But, unsurprisingly to this writer, this never eventuated — which makes the ABC’s look rather silly after first making these wild, now-redacted claims.
As you can see from the screenshot, they have been forced to backpedal.
However, as first order of business yesterday morning, Ms Taylor told the court that the two witnesses who would appear today were the HSU’s bookkeepers at the time of the alleged offences.
Belinda Ord was Tuesday’s first witness.
Ms Ord’s responsibilities included doing the payroll and bookkeeping for the National Office of the HSU. She told the court how MYOB was used as the HSU National Office’s main accounting tool, supplemented by Microsoft Excel for vehicle FBT reporting. According to her, no manual account books were kept. Ms Ord was aware that Mr Thomson held both a Diners Club card and a Commonwealth Bank Mastercard, but was uncertain if other HSU officials also had two credit cards at the time.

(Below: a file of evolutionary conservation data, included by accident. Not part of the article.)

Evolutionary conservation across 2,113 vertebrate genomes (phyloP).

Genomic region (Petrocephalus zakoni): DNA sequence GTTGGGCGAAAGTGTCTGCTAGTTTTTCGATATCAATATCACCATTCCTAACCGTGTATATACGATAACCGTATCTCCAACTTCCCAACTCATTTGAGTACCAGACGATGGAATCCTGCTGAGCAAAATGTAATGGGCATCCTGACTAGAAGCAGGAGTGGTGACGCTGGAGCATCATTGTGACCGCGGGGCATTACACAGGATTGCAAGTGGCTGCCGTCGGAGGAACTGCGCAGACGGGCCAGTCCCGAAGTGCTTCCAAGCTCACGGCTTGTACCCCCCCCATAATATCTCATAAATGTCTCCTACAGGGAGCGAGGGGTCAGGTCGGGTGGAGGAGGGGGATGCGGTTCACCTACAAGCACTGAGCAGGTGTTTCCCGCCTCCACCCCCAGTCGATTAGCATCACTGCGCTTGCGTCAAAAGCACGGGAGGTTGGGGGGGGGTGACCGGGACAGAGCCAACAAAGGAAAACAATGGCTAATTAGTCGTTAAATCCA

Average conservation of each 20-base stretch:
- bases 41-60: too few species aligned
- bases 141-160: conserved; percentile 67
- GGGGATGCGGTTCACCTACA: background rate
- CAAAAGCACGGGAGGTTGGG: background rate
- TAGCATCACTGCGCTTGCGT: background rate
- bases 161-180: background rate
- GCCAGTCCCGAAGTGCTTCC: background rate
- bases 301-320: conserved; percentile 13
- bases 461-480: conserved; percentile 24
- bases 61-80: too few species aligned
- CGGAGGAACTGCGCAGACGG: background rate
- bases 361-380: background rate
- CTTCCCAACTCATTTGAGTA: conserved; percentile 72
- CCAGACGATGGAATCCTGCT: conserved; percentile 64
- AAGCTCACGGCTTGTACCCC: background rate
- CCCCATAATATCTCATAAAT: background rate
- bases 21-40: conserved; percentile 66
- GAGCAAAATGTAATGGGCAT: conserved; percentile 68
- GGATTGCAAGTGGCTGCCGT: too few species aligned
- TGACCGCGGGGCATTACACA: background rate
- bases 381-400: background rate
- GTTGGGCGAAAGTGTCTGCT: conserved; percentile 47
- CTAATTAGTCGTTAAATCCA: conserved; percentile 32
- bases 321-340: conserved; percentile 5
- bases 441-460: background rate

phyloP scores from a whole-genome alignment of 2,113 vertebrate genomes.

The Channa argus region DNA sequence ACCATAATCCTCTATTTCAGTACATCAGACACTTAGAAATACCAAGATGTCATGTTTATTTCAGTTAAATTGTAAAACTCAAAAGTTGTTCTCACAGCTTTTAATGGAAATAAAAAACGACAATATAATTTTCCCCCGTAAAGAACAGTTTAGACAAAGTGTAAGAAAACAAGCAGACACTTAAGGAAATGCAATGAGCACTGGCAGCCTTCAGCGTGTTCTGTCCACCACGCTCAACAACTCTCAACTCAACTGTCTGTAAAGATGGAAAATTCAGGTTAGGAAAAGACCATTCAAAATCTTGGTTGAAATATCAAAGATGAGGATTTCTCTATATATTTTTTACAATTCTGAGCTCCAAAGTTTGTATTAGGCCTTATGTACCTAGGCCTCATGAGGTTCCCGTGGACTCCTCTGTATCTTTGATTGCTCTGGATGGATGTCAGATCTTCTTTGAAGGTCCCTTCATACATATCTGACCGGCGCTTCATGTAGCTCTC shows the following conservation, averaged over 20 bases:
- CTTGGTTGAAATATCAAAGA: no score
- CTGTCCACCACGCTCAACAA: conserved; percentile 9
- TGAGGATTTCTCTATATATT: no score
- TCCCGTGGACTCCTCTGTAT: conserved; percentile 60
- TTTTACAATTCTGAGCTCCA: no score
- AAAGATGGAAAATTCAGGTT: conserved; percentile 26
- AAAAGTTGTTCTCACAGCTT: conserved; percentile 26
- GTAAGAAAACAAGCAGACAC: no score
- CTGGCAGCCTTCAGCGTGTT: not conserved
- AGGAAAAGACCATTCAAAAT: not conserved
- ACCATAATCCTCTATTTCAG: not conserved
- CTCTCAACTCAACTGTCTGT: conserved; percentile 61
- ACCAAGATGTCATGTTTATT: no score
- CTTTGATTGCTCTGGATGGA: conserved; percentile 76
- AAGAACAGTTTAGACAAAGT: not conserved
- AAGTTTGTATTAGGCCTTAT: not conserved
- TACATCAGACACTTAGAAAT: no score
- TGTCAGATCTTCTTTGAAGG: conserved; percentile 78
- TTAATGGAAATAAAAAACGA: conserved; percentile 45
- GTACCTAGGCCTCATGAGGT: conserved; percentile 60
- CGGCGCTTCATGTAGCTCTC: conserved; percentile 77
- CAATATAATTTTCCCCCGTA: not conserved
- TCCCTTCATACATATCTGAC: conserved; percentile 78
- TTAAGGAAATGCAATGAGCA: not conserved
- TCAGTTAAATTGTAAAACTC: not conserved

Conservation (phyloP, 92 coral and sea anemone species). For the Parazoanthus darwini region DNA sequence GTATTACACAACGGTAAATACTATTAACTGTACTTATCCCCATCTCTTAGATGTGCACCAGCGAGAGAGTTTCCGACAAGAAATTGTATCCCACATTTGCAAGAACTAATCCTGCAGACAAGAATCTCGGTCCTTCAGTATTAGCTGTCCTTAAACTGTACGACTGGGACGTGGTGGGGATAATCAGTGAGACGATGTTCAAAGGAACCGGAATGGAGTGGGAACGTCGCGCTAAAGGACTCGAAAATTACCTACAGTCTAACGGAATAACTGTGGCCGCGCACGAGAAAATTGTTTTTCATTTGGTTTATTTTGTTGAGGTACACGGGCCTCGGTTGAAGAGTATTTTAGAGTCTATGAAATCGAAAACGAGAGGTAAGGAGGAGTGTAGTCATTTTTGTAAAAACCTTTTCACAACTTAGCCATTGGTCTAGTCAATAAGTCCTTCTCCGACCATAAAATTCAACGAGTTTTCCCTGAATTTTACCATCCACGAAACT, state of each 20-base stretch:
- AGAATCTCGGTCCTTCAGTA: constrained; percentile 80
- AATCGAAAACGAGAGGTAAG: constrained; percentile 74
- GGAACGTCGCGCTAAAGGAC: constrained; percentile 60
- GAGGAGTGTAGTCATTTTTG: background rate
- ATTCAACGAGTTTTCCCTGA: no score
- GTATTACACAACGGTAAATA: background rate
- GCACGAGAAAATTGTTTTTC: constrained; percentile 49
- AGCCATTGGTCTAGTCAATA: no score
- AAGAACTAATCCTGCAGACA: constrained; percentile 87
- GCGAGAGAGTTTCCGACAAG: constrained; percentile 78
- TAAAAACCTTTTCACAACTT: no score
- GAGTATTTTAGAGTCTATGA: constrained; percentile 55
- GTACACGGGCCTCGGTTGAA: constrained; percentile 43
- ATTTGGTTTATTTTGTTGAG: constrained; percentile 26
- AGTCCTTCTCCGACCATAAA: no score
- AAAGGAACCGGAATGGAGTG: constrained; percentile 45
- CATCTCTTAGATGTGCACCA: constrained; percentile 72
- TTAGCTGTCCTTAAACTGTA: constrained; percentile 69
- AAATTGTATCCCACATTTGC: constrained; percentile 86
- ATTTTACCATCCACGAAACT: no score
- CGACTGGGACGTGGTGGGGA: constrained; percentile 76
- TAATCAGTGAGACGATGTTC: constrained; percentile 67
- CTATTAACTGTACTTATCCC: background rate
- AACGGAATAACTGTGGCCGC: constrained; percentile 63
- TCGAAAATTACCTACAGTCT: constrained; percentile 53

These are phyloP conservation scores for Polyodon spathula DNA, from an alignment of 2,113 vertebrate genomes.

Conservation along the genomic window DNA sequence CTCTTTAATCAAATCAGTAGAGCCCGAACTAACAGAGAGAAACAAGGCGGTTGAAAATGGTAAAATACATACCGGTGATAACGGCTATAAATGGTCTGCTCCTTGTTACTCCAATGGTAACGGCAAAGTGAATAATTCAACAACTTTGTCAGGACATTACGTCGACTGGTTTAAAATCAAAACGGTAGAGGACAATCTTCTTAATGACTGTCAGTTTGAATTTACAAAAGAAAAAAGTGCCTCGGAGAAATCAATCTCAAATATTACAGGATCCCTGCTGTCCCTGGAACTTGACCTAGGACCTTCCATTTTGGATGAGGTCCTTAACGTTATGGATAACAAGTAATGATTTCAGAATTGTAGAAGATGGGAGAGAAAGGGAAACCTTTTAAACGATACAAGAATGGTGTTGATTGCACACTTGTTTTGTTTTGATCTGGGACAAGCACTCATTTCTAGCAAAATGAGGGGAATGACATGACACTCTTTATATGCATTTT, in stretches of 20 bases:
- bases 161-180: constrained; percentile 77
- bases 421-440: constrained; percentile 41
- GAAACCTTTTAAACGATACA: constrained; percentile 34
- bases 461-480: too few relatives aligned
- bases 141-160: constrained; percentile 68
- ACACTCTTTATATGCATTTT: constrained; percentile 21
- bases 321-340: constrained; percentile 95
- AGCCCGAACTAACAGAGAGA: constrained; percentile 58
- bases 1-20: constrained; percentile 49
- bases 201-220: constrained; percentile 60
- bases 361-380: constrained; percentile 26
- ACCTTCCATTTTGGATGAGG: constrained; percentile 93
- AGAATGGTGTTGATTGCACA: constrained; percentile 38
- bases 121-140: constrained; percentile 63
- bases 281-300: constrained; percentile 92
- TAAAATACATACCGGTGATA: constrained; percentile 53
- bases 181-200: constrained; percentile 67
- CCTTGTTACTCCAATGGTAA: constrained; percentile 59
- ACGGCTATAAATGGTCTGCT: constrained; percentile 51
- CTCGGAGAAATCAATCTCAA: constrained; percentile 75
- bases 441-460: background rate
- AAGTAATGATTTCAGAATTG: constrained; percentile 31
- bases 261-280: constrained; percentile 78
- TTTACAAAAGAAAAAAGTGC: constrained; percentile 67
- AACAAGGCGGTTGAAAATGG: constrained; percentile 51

When instances arose where the Union’s cash was spent, or when receipts could not be provided for credit card transactions, Ms Ord stated it was the custom for each card holder to sign a memorandum statement stating that the money was spent on Union business. Ms Ord testified that the statements were then paid and finally filed in a folder which she kept in her office.
The prosecution then asked Ms Ord to examine one such memorandum document from 2005, identified as Number 6449, which was entered into the prosecution’s evidence as Exhibit 5. Ms Ord duly noted ‒ and testified ‒ that the words ‘Internat Immobiliare’ were handwritten on this document. She stated categorically to the court that it was not her handwriting.